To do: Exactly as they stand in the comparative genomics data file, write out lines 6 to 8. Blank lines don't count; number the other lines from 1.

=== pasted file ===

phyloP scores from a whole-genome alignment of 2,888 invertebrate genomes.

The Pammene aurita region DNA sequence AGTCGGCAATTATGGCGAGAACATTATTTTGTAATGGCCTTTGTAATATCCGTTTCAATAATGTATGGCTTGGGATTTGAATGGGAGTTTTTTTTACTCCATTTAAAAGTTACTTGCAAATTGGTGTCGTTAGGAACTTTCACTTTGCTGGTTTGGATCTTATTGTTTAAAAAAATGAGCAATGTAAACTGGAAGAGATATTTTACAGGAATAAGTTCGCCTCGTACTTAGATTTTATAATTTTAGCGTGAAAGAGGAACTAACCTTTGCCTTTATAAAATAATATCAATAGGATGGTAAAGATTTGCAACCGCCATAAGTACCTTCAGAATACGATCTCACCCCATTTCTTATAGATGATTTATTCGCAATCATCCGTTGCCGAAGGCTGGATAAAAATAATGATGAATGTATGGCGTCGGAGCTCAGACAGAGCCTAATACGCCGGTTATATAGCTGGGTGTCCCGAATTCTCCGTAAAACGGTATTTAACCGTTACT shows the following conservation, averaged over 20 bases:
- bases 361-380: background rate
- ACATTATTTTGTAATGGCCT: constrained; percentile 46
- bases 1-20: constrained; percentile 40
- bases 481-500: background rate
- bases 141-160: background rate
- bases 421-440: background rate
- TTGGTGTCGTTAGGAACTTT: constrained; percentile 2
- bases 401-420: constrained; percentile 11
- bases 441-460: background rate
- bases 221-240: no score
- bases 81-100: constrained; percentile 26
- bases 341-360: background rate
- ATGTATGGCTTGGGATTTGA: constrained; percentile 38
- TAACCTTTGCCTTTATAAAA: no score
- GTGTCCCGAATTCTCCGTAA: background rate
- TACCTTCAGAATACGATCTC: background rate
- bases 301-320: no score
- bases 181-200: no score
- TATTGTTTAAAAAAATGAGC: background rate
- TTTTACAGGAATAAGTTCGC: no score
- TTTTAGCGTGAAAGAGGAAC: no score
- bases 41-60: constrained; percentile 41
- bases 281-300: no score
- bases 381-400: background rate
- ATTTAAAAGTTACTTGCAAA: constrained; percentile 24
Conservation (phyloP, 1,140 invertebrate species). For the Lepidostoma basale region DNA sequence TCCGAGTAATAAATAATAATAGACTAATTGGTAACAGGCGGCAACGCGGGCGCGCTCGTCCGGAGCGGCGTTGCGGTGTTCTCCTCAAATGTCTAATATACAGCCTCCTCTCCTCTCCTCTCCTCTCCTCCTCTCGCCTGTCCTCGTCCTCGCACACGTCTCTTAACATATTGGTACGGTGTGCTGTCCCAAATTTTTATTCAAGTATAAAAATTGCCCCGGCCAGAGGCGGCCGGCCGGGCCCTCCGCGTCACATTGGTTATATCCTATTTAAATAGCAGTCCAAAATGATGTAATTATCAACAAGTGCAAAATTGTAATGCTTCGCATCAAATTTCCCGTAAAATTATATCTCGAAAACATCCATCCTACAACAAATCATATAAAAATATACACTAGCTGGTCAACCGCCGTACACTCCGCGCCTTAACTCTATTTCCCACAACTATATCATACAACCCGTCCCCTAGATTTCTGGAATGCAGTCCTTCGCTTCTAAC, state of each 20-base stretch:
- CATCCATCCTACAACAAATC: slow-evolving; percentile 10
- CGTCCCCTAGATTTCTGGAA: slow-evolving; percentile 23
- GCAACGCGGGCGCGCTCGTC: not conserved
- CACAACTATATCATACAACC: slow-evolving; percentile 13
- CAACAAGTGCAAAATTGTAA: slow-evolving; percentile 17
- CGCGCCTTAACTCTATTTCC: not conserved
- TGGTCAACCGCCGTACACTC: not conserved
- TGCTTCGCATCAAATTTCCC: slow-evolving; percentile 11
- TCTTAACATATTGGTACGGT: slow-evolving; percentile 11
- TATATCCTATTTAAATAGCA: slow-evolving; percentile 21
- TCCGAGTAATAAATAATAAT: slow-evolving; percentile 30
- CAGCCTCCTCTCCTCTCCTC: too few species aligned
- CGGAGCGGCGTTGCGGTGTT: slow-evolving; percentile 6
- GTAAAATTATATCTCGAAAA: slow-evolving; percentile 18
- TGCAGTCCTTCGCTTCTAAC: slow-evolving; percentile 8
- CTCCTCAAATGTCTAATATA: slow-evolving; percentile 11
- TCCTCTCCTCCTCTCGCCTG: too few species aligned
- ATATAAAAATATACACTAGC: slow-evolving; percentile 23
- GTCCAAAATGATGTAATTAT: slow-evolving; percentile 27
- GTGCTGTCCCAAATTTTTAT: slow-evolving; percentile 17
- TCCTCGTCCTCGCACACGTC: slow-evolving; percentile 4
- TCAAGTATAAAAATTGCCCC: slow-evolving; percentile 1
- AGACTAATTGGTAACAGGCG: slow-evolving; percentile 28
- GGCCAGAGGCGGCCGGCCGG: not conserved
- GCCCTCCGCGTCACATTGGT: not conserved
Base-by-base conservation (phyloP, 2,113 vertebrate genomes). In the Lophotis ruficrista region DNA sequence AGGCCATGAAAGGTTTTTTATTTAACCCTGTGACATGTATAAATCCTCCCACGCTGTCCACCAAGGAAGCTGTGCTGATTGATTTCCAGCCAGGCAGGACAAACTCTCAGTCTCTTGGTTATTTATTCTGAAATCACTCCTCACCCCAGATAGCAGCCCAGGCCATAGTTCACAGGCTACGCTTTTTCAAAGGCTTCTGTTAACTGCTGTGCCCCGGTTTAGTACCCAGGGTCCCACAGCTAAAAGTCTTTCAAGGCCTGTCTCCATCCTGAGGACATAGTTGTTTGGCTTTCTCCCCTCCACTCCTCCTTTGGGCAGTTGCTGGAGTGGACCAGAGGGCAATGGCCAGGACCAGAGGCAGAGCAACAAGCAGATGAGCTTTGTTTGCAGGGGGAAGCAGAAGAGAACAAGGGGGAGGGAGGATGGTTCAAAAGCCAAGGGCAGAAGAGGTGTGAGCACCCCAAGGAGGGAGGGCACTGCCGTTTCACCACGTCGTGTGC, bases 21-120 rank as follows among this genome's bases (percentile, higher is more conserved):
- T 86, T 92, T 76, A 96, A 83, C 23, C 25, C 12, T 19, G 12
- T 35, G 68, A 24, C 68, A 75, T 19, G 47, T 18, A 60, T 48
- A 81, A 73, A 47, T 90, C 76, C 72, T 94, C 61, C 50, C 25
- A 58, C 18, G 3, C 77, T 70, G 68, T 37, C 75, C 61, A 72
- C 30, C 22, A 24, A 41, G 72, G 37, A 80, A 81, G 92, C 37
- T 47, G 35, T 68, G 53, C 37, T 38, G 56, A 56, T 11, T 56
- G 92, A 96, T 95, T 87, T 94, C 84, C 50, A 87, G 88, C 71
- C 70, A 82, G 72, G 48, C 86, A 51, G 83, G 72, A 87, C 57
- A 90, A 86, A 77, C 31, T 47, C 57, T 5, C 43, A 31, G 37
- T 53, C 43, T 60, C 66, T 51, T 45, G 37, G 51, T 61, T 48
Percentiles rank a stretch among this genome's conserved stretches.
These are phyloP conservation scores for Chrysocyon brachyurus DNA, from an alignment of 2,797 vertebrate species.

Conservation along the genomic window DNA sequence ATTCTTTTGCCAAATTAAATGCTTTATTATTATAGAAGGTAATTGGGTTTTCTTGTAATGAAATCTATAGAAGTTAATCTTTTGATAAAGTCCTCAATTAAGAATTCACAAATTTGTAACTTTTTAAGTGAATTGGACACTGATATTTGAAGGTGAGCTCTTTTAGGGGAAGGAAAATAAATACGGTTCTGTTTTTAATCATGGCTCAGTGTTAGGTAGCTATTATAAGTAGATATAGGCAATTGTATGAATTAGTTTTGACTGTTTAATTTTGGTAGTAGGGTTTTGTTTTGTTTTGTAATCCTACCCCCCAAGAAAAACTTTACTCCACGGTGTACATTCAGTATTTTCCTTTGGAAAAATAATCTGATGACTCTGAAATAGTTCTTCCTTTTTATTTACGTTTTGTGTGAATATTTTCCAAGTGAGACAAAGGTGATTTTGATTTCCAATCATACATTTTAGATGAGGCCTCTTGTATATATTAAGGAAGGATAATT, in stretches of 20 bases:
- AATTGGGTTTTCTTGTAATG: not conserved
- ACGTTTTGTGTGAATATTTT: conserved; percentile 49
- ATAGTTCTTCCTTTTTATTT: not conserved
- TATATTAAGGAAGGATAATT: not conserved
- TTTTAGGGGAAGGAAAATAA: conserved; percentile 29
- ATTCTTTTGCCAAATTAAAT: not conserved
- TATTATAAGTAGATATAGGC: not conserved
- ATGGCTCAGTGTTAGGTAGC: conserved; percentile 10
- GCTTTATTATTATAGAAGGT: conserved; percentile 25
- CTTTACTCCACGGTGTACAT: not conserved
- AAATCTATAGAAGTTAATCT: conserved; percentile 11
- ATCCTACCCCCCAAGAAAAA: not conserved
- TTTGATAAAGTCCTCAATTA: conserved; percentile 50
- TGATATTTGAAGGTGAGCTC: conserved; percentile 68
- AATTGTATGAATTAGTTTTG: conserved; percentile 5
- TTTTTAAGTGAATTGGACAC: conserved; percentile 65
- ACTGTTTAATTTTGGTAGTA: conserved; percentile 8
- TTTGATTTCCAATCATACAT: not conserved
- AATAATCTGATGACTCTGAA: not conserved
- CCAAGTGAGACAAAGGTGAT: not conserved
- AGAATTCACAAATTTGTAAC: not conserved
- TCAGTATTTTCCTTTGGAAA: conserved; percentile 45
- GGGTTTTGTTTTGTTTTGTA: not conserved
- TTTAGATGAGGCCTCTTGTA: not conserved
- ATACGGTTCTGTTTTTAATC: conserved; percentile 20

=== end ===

- bases 481-500: background rate
- bases 141-160: background rate
- bases 421-440: background rate